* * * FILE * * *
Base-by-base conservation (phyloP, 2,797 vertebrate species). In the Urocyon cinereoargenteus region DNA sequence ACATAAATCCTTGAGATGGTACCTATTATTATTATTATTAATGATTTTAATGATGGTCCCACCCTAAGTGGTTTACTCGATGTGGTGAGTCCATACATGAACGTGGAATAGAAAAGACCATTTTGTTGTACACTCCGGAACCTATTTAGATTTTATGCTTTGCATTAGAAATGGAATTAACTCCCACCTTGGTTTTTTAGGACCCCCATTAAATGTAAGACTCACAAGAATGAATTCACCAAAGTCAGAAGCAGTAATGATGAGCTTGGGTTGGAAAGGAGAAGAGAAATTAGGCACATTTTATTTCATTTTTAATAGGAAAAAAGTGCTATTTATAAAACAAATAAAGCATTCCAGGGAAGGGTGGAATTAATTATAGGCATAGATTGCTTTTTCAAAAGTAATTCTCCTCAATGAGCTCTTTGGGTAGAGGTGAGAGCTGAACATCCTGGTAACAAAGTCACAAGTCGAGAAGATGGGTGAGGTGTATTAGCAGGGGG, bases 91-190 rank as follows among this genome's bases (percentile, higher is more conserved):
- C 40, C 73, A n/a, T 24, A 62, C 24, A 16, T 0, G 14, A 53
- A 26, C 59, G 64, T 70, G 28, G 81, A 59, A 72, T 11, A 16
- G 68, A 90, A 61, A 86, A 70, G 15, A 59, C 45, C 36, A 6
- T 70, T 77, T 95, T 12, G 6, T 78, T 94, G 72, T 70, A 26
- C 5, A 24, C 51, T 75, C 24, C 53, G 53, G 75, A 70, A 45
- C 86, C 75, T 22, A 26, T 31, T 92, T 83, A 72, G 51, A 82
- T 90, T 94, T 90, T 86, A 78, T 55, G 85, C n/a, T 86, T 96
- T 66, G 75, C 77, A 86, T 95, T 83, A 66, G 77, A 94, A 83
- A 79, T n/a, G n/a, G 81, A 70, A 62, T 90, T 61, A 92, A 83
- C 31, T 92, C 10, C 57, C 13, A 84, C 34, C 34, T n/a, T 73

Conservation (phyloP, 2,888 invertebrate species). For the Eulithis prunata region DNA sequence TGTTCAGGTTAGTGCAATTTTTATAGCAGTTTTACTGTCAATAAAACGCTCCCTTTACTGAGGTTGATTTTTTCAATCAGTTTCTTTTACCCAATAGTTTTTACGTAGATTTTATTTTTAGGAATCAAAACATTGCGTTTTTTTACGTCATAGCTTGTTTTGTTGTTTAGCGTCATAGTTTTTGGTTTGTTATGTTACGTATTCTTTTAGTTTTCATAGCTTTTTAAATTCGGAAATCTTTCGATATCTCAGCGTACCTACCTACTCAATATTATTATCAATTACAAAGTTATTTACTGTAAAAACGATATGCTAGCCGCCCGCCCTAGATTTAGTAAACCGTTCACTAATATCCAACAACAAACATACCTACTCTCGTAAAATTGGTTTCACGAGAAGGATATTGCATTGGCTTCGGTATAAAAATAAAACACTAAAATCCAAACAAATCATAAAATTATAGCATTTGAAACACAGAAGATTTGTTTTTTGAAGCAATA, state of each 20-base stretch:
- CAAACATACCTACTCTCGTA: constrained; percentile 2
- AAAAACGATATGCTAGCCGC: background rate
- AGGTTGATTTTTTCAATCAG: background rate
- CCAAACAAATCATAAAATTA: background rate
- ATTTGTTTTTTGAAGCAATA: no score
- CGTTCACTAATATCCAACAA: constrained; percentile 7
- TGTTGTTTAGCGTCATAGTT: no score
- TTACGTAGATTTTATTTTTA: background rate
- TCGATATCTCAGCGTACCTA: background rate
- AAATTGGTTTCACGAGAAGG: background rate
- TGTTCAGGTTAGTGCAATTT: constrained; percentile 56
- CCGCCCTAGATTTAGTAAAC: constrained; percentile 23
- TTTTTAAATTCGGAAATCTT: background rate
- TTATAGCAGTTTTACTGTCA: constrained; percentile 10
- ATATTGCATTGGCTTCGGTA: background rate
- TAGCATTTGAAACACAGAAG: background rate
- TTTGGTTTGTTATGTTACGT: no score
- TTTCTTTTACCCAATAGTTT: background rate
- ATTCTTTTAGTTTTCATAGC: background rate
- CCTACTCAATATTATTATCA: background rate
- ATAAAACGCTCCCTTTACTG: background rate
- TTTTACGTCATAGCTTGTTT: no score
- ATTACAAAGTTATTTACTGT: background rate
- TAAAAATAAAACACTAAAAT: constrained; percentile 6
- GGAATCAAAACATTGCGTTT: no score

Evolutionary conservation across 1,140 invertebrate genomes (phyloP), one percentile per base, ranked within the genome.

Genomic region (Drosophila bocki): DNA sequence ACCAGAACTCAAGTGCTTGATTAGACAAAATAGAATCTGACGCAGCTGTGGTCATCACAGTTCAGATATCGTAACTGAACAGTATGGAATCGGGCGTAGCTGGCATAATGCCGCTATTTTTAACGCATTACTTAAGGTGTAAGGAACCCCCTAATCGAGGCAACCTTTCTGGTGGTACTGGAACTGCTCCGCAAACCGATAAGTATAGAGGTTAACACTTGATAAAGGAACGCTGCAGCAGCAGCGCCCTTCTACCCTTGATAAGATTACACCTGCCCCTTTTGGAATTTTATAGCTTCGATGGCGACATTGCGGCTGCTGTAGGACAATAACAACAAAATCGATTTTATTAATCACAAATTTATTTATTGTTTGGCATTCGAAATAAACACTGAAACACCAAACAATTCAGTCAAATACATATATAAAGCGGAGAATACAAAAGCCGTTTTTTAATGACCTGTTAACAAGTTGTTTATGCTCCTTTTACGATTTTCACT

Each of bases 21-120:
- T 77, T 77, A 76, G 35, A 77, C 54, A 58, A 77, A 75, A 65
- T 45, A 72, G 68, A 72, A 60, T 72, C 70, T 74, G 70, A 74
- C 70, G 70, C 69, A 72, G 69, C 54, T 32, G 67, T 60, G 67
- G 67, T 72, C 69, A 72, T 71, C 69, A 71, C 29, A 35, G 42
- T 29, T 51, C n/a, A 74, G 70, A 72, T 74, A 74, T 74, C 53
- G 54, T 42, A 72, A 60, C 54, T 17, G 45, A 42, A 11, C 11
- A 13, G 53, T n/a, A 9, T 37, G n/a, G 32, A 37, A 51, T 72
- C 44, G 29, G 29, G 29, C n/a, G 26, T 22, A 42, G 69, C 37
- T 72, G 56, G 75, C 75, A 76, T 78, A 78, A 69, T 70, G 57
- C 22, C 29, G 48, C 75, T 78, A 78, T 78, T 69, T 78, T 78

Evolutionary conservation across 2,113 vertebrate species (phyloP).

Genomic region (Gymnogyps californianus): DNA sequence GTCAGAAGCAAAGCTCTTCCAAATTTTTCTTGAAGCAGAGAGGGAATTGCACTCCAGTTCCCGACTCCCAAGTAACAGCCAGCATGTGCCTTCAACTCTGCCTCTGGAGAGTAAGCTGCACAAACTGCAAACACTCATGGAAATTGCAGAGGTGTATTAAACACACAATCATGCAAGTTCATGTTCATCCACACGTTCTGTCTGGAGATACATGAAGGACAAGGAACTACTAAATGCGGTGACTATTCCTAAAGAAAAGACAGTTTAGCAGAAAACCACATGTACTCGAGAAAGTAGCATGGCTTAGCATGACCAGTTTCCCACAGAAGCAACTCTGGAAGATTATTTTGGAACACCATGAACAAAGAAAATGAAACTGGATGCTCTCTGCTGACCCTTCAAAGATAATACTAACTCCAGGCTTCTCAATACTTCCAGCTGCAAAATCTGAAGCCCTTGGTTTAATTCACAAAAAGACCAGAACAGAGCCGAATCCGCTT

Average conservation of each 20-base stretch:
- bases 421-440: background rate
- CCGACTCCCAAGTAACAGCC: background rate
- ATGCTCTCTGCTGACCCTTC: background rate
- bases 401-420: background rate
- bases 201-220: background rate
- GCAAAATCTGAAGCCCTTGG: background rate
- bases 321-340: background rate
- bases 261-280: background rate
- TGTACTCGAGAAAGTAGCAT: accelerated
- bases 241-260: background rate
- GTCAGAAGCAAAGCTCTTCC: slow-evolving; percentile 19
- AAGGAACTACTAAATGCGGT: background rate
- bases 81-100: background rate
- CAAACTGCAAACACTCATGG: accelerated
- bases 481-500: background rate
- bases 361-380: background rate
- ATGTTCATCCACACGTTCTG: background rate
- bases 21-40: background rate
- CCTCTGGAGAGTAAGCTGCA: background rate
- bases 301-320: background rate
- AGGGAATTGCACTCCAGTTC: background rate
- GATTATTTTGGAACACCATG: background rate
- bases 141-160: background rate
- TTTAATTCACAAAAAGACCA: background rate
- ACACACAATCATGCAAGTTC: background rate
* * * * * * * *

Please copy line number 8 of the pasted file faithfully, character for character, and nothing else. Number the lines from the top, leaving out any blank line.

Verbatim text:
- T 90, T 94, T 90, T 86, A 78, T 55, G 85, C n/a, T 86, T 96